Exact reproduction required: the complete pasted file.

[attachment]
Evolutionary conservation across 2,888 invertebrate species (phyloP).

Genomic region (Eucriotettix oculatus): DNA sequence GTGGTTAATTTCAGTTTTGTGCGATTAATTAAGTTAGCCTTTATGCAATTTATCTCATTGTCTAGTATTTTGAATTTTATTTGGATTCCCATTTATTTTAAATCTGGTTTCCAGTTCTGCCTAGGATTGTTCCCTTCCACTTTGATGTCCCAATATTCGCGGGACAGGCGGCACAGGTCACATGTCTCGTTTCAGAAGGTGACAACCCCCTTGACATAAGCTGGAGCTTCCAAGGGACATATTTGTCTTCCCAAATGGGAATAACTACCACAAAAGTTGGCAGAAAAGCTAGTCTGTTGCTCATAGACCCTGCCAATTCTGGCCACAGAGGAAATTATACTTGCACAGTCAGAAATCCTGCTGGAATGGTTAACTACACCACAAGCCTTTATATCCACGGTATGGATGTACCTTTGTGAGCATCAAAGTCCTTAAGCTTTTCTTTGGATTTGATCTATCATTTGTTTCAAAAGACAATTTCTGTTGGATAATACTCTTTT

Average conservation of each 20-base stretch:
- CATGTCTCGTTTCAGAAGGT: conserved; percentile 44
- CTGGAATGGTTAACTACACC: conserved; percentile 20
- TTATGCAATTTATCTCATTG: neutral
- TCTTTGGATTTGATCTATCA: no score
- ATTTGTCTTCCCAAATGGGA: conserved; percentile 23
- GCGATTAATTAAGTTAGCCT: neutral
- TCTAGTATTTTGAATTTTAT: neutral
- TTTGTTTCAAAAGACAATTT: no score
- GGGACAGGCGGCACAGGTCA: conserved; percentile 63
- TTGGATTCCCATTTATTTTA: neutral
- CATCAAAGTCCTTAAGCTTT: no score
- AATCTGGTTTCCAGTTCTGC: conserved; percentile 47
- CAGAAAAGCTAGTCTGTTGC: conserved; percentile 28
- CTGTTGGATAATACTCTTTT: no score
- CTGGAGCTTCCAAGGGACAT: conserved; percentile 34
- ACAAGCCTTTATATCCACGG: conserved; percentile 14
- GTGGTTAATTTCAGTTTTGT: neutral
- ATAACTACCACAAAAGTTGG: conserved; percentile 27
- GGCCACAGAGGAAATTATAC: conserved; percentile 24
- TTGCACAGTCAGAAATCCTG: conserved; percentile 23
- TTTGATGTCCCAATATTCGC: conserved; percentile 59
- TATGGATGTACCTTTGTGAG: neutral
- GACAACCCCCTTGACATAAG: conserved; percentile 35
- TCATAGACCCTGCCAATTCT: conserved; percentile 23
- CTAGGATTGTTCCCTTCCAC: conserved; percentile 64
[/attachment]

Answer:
Evolutionary conservation across 2,888 invertebrate species (phyloP).

Genomic region (Eucriotettix oculatus): DNA sequence GTGGTTAATTTCAGTTTTGTGCGATTAATTAAGTTAGCCTTTATGCAATTTATCTCATTGTCTAGTATTTTGAATTTTATTTGGATTCCCATTTATTTTAAATCTGGTTTCCAGTTCTGCCTAGGATTGTTCCCTTCCACTTTGATGTCCCAATATTCGCGGGACAGGCGGCACAGGTCACATGTCTCGTTTCAGAAGGTGACAACCCCCTTGACATAAGCTGGAGCTTCCAAGGGACATATTTGTCTTCCCAAATGGGAATAACTACCACAAAAGTTGGCAGAAAAGCTAGTCTGTTGCTCATAGACCCTGCCAATTCTGGCCACAGAGGAAATTATACTTGCACAGTCAGAAATCCTGCTGGAATGGTTAACTACACCACAAGCCTTTATATCCACGGTATGGATGTACCTTTGTGAGCATCAAAGTCCTTAAGCTTTTCTTTGGATTTGATCTATCATTTGTTTCAAAAGACAATTTCTGTTGGATAATACTCTTTT

Average conservation of each 20-base stretch:
- CATGTCTCGTTTCAGAAGGT: conserved; percentile 44
- CTGGAATGGTTAACTACACC: conserved; percentile 20
- TTATGCAATTTATCTCATTG: neutral
- TCTTTGGATTTGATCTATCA: no score
- ATTTGTCTTCCCAAATGGGA: conserved; percentile 23
- GCGATTAATTAAGTTAGCCT: neutral
- TCTAGTATTTTGAATTTTAT: neutral
- TTTGTTTCAAAAGACAATTT: no score
- GGGACAGGCGGCACAGGTCA: conserved; percentile 63
- TTGGATTCCCATTTATTTTA: neutral
- CATCAAAGTCCTTAAGCTTT: no score
- AATCTGGTTTCCAGTTCTGC: conserved; percentile 47
- CAGAAAAGCTAGTCTGTTGC: conserved; percentile 28
- CTGTTGGATAATACTCTTTT: no score
- CTGGAGCTTCCAAGGGACAT: conserved; percentile 34
- ACAAGCCTTTATATCCACGG: conserved; percentile 14
- GTGGTTAATTTCAGTTTTGT: neutral
- ATAACTACCACAAAAGTTGG: conserved; percentile 27
- GGCCACAGAGGAAATTATAC: conserved; percentile 24
- TTGCACAGTCAGAAATCCTG: conserved; percentile 23
- TTTGATGTCCCAATATTCGC: conserved; percentile 59
- TATGGATGTACCTTTGTGAG: neutral
- GACAACCCCCTTGACATAAG: conserved; percentile 35
- TCATAGACCCTGCCAATTCT: conserved; percentile 23
- CTAGGATTGTTCCCTTCCAC: conserved; percentile 64